The concept of “undue burden” was nothing new in Supreme Court jurisprudence although prior to the abortion debate it was primarily used in the commercial context. In 1946, it was used in a case involving “separate but equal” public transportation access in Virginia. In terms of constitutional jurisprudence, the undue burden standard stood on considerably stronger legs than trimesters and viability. In the Planned Parenthood decision, O’Connor wrote that the strict scrutiny of state laws related to abortion required of Roe should be relaxed in favor of the undue burden standard. This was a confusing, plurality decision although O’Connor’s majority decision is considered controlling. In his concurrence, Justice John Paul Stevens noted that an undue burden was one that “…is too severe, or that lacks a legitimate, rational justification.” Given this definition, one cannot argue- unless you are the most radical of pro-choice people- that a state lacks a legitimate or rational justification in protecting human life. If that were the case, then we would have maximum age laws and we may as well dismantle all police departments and rescind our homicide laws. Obviously, any state has a rational and justified reason for protecting human life. Therefore, there are two conundrums left. One is the practical limitations of “too severe,” and the other is a working definition of “human life” for when the state’s interests in protection are triggered.
In the Planned Parenthood vs. Casey decision, some aspects of the law were struck down while others were upheld. For example, parental notification laws were upheld provided there was a judicial bypass for a certain minority of cases of unwanted pregnancies. However, spousal notification was struck down. Informed consent requirements and waiting periods were also upheld. Some reporting requirements of abortion providers were deemed an “undue burden” while others were upheld. It is obvious that the goal of the pro-life movement is to make access to abortion more difficult, but they do so working within the framework of both Roe and Planned Parenthood. One needs to get over the pretense that abortion laws have any other purpose. But that does not necessarily make the effort wrong or evil. After all, we have gun control laws whose ostensible purpose is to make gun-related violence more difficult. In fact, we can say that most laws make it difficult to engage in or deter certain acts or behaviors the state determines to be detrimental to a functional society. Thus, laws that “make it more difficult” to obtain an abortion fall within this category and are no different than any other law in the philosophical sense.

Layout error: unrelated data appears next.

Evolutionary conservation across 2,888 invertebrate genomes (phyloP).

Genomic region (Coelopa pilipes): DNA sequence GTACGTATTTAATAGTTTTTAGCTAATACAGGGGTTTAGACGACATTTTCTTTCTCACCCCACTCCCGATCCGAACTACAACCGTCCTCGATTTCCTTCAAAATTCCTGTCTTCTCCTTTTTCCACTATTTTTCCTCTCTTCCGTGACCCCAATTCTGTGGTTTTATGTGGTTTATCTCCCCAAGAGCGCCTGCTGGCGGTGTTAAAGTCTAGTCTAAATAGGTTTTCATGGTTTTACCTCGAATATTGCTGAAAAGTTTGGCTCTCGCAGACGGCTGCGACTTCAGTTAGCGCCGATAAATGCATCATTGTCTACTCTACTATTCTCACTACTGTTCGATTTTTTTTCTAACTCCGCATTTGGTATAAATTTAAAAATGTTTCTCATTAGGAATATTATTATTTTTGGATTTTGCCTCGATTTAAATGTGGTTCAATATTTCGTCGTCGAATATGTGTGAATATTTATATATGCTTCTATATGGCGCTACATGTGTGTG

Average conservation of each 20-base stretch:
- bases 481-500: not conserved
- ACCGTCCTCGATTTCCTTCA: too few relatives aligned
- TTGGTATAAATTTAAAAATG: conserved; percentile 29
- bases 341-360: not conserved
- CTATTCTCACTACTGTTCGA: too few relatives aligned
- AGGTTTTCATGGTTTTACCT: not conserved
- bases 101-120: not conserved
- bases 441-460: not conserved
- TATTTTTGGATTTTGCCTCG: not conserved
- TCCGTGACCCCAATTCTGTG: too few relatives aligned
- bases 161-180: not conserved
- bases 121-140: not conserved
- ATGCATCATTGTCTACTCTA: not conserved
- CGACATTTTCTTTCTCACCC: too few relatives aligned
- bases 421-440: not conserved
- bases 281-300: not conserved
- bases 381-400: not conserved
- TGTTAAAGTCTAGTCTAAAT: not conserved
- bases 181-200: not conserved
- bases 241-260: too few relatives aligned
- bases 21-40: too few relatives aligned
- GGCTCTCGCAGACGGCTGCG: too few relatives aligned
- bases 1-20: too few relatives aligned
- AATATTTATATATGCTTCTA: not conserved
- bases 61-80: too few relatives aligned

But to make any law operational, definitions must be valid and clear lest it run the risk of being declared “too vague” for enforcement, or open to interpretation based on the prevailing whims at the time. States, like all of mankind, have struggled with a working definition of “human life” for legal purposes. With advanced technology, that definition has changed over time. Besides the now-defunct definitions of viability or quickening, any number of definitions can be used. Gross morphology can be one definition, or when brain function can be detected. When does the spinal cord form, when is the fetus sufficiently innervated, when does the fetus engage in “baby-like” behaviors in utero, and a host of other factors could conceivably be used. Instead, states like Texas determined that the age at which a fetus can “feel” pain is the determining factor.